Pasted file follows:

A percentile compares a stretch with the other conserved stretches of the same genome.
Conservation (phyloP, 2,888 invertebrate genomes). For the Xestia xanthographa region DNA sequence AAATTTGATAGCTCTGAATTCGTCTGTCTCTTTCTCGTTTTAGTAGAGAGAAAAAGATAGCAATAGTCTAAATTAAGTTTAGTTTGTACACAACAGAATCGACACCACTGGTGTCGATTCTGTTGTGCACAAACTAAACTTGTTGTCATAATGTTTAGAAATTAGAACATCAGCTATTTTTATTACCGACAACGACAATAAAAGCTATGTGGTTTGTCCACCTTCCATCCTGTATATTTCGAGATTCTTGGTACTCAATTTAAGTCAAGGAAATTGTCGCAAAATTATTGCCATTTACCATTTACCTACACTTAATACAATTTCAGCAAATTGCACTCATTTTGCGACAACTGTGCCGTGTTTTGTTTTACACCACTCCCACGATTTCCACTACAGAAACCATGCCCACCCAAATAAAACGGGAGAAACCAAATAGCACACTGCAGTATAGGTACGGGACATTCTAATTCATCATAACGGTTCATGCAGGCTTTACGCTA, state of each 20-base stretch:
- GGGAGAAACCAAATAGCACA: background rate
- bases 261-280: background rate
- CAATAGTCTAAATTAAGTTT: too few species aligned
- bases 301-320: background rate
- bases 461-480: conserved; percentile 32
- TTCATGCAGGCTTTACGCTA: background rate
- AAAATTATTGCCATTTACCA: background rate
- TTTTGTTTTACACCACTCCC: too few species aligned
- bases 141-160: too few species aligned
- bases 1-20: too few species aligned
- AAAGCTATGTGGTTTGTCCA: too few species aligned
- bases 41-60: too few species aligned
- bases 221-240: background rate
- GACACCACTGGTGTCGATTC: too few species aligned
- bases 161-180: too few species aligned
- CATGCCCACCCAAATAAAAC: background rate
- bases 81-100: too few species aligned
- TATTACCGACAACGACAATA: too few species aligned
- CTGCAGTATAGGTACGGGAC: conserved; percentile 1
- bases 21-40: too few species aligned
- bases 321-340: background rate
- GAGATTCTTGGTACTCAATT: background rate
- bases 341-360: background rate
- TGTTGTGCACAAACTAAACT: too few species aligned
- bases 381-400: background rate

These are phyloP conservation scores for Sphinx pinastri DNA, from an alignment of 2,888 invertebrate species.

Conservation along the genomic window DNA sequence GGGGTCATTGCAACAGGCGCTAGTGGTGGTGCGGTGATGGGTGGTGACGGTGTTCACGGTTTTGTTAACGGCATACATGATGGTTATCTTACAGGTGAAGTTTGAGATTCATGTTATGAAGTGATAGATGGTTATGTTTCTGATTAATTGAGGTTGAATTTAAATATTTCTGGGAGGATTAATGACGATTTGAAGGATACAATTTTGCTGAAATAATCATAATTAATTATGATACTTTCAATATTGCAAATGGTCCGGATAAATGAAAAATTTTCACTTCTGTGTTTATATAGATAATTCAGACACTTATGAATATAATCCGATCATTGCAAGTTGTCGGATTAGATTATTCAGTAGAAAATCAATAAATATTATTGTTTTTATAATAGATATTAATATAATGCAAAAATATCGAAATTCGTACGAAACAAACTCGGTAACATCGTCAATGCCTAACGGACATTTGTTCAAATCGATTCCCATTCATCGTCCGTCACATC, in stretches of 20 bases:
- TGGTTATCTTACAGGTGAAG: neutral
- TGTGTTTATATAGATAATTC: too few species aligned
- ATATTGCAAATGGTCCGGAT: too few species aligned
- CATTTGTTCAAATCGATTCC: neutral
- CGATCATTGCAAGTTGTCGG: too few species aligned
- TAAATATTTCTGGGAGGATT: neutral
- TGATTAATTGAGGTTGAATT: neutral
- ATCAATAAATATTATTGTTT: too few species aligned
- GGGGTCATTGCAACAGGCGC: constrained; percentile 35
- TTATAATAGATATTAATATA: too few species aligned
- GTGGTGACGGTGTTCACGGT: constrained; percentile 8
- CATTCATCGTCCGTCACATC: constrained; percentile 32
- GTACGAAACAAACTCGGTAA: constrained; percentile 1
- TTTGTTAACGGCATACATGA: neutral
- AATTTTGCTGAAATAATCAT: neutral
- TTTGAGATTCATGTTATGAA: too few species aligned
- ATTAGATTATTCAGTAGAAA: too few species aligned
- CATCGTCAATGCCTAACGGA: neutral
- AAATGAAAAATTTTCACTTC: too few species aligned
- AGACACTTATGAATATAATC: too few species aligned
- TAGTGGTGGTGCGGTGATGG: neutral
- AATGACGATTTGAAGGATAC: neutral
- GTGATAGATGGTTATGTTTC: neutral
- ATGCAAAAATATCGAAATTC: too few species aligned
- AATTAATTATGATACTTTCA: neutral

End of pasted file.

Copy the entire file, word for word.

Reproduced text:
A percentile compares a stretch with the other conserved stretches of the same genome.
Conservation (phyloP, 2,888 invertebrate genomes). For the Xestia xanthographa region DNA sequence AAATTTGATAGCTCTGAATTCGTCTGTCTCTTTCTCGTTTTAGTAGAGAGAAAAAGATAGCAATAGTCTAAATTAAGTTTAGTTTGTACACAACAGAATCGACACCACTGGTGTCGATTCTGTTGTGCACAAACTAAACTTGTTGTCATAATGTTTAGAAATTAGAACATCAGCTATTTTTATTACCGACAACGACAATAAAAGCTATGTGGTTTGTCCACCTTCCATCCTGTATATTTCGAGATTCTTGGTACTCAATTTAAGTCAAGGAAATTGTCGCAAAATTATTGCCATTTACCATTTACCTACACTTAATACAATTTCAGCAAATTGCACTCATTTTGCGACAACTGTGCCGTGTTTTGTTTTACACCACTCCCACGATTTCCACTACAGAAACCATGCCCACCCAAATAAAACGGGAGAAACCAAATAGCACACTGCAGTATAGGTACGGGACATTCTAATTCATCATAACGGTTCATGCAGGCTTTACGCTA, state of each 20-base stretch:
- GGGAGAAACCAAATAGCACA: background rate
- bases 261-280: background rate
- CAATAGTCTAAATTAAGTTT: too few species aligned
- bases 301-320: background rate
- bases 461-480: conserved; percentile 32
- TTCATGCAGGCTTTACGCTA: background rate
- AAAATTATTGCCATTTACCA: background rate
- TTTTGTTTTACACCACTCCC: too few species aligned
- bases 141-160: too few species aligned
- bases 1-20: too few species aligned
- AAAGCTATGTGGTTTGTCCA: too few species aligned
- bases 41-60: too few species aligned
- bases 221-240: background rate
- GACACCACTGGTGTCGATTC: too few species aligned
- bases 161-180: too few species aligned
- CATGCCCACCCAAATAAAAC: background rate
- bases 81-100: too few species aligned
- TATTACCGACAACGACAATA: too few species aligned
- CTGCAGTATAGGTACGGGAC: conserved; percentile 1
- bases 21-40: too few species aligned
- bases 321-340: background rate
- GAGATTCTTGGTACTCAATT: background rate
- bases 341-360: background rate
- TGTTGTGCACAAACTAAACT: too few species aligned
- bases 381-400: background rate

These are phyloP conservation scores for Sphinx pinastri DNA, from an alignment of 2,888 invertebrate species.

Conservation along the genomic window DNA sequence GGGGTCATTGCAACAGGCGCTAGTGGTGGTGCGGTGATGGGTGGTGACGGTGTTCACGGTTTTGTTAACGGCATACATGATGGTTATCTTACAGGTGAAGTTTGAGATTCATGTTATGAAGTGATAGATGGTTATGTTTCTGATTAATTGAGGTTGAATTTAAATATTTCTGGGAGGATTAATGACGATTTGAAGGATACAATTTTGCTGAAATAATCATAATTAATTATGATACTTTCAATATTGCAAATGGTCCGGATAAATGAAAAATTTTCACTTCTGTGTTTATATAGATAATTCAGACACTTATGAATATAATCCGATCATTGCAAGTTGTCGGATTAGATTATTCAGTAGAAAATCAATAAATATTATTGTTTTTATAATAGATATTAATATAATGCAAAAATATCGAAATTCGTACGAAACAAACTCGGTAACATCGTCAATGCCTAACGGACATTTGTTCAAATCGATTCCCATTCATCGTCCGTCACATC, in stretches of 20 bases:
- TGGTTATCTTACAGGTGAAG: neutral
- TGTGTTTATATAGATAATTC: too few species aligned
- ATATTGCAAATGGTCCGGAT: too few species aligned
- CATTTGTTCAAATCGATTCC: neutral
- CGATCATTGCAAGTTGTCGG: too few species aligned
- TAAATATTTCTGGGAGGATT: neutral
- TGATTAATTGAGGTTGAATT: neutral
- ATCAATAAATATTATTGTTT: too few species aligned
- GGGGTCATTGCAACAGGCGC: constrained; percentile 35
- TTATAATAGATATTAATATA: too few species aligned
- GTGGTGACGGTGTTCACGGT: constrained; percentile 8
- CATTCATCGTCCGTCACATC: constrained; percentile 32
- GTACGAAACAAACTCGGTAA: constrained; percentile 1
- TTTGTTAACGGCATACATGA: neutral
- AATTTTGCTGAAATAATCAT: neutral
- TTTGAGATTCATGTTATGAA: too few species aligned
- ATTAGATTATTCAGTAGAAA: too few species aligned
- CATCGTCAATGCCTAACGGA: neutral
- AAATGAAAAATTTTCACTTC: too few species aligned
- AGACACTTATGAATATAATC: too few species aligned
- TAGTGGTGGTGCGGTGATGG: neutral
- AATGACGATTTGAAGGATAC: neutral
- GTGATAGATGGTTATGTTTC: neutral
- ATGCAAAAATATCGAAATTC: too few species aligned
- AATTAATTATGATACTTTCA: neutral